Tomb of the Unknown Soldier
moves members to tears
WASHINGTON, D.C. – Two com- bat veterans went to the Tomb of the Unknown Soldier Sept. 11 on behalf
of SPEEA, IFP TE Local 2001. The honor moved
them to tears.
“It was a rich,
emotional experience,” said Edward
Leonard, a SPEEA
Prof who served
in the U.S. Army.
“Being there was
nothing like when
you see it on film
or video – you didn’t
leave without being
Vince Braun, a
who also served
in the U.S. Army,
about how hard it
was to hold back
his tears during the
“In the military,
they teach you not
to show your emotions, but all four
of us had tears in
our eyes,” he said about the IFPTE members
who took part in the wreath-laying ceremony
at Arlington National Cemetery.
The ironworkers’ union invited IFP TE to send a
small group. In addition to Braun and Leonard,
Tim Rudolph, Local 195 president and chair of
the IFPTE Veterans Committee, and Kathleen
Griffin, IFPTE Local 30, participated.
Braun served in the U.S. Infantry for two wars
and six peacekeeping efforts. His tours of duty
included Operation Desert Storm, Operation
Iraqi Freedom II-IV, United Nations peacekeep-er in Macedonia, Bosnia and Kosovo as well as
stations in Germany and the U.S. He earned a
bronze star for valor during the battle of Najaf
and Fallujah in Iraq.
Leonard served in the U.S. Army and Army
Reserve. He was a Combat Support Hospital
Medical Supply Specialist during Operations
Desert Shield/Desert Storm on the Saudi Arabian
border with Iraq and Kuwait. Later in the Multi-
National Security Transition Command – Iraq,
he was a senior military advisor to Iraqi Security
Forces building the new Iraq Army.
Both Braun and Leonard are grateful to SPEEA
for the opportunity to represent their union at
the ceremony. They also like having a union.
Leonard, who is a
tool engineer at The
has been able to
represent me in
and I’m happy with
I’m also happy
with IFPTE for
adding a Veterans
Braun, a quality
production specialist in the first article
inspection group at
shares why he’s
grateful for SPEEA
at the company’s
new-hire orientation every chance
“I’ve always been
proud to be a
said Braun, who is
also a SPEEA Area Rep. “After 20 years in the
military when I didn’t have any say over any-
thing, now I have a say. My voice counts. It’s one
reason I joined the union – because it’s fighting
for my rights.”
Representing SPEEA at the ceremony was espe-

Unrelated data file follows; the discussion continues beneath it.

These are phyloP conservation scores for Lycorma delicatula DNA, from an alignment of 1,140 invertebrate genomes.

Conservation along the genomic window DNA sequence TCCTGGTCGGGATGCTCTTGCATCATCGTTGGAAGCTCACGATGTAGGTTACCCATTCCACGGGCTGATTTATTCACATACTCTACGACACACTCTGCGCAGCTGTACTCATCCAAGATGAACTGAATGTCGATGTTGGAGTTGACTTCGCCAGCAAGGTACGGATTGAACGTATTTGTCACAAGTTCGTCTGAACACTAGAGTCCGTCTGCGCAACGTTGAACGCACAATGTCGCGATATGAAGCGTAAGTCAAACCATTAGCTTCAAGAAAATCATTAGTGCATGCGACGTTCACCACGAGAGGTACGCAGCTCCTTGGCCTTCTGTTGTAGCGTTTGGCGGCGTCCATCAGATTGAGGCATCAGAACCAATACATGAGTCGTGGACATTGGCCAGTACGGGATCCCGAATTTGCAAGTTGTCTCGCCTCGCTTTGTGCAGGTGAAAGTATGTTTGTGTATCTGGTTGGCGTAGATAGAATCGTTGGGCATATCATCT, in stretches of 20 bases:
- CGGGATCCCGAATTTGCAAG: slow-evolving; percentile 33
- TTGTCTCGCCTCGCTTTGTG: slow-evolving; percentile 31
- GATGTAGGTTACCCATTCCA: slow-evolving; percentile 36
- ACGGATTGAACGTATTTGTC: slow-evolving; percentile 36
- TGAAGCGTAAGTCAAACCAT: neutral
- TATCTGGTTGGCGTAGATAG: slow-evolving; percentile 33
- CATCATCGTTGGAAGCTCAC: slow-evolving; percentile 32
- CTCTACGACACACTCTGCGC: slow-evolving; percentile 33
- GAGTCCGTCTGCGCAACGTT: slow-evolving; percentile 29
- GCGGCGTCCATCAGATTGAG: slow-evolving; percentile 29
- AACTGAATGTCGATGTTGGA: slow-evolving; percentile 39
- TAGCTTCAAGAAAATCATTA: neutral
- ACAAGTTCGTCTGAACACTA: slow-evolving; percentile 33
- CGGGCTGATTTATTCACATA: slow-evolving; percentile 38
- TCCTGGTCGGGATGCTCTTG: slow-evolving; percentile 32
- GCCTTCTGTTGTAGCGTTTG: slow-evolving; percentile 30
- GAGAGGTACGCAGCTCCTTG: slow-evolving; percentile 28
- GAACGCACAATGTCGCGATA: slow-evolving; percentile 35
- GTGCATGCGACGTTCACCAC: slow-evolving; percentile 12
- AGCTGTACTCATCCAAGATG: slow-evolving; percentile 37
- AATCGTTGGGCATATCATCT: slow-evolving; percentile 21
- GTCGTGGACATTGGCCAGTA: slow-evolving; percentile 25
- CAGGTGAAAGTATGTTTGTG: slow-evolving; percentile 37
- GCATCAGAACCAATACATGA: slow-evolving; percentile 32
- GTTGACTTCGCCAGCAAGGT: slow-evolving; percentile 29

cially meaningful for both of them because of
their own combat experience and knowing fellow
soldiers who didn’t make it home. The members
paid to have their wives at the ceremony, and
Leonard paid to have his children there, too.
“I’m appreciative that my family was able to be
there with me to witness the ceremony and see
the rows of fallen service members that made the
ultimate sacrifice supporting the freedoms we
have in the United States of America,” Leonard
said, acknowledging the timing as well, with
Boeing’s centennial, the recent Labor Day and
the 15th anniversary of 9/11.
Braun’s voice choked with emotion when he
talked about being selected for the trip. “They
gave me the honor to go down there – it’s not
something everybody gets to do,” he said. “I
wouldn’t have missed it.”
If you think the Close-Out is simply a box to check off, you may be missing out on an opportunity to improve your raise and
retention rating. Here are a few tips to make the
Performance Management (PM) meeting with
your manager more productive.
Helpful to know
•;Preparation – Research your job on the
Boeing intranet to ensure you are on the
same page as your manager regarding
responsibilities and expectations.
o Salaried Job Classification (SJC) –
When did you last look up your SJC?
Take a closer look at the competencies.
o Business Goals and Objectives
(BG&Os) – Are you prepared to
discuss your work in relation to your
o Performance Values (PV) – Refresh
your memory on the values for your
SJC and level. This affects your
Integrated Performance Assessment
(IPA) – along with BG&Os – and
ultimately your raise.
•;Meeting with manager – This is your time
to ask questions and clarify your understanding of what the manager wants.
o Rating - Now that you have a foundation for what you’re rated on (see
above), ask your manager for feedback.
Do you know what your manager
wants to see to rate you as ‘meets expectations’? You have the right to ask.
o Planning ahead – Are you interested in
career advancement or other pursuits
in the coming year? This is a good time
to raise awareness – to help you prepare
for the PM Define.
•;Follow up – At your PM Close-Out, take
notes and let your manager know you will
follow up with a summary of the discussion.
In your email follow up, ask your manager
to confirm or clarify in case there is any confusion. If needed, request another meeting.
More tips at lunchtime training
Ask your Council Rep to schedule a lunchtime meeting on PM Close-Out with SPEEA
staff. Learn insights into the process that can
help prepare you for discussing Performance
Management with your manager. To find your
Council Rep’s contact info, go to www.speea.
org (drop-down menu - Member Tools/Find
your Council Rep).
From left, IFPTE members include Edward Leonard and Vince
Braun, both SPEEA members, Tim Rudolph, Local 195 and
Kathleen Griffin, Local 30. (Photo by Chris Langford, IFPTE).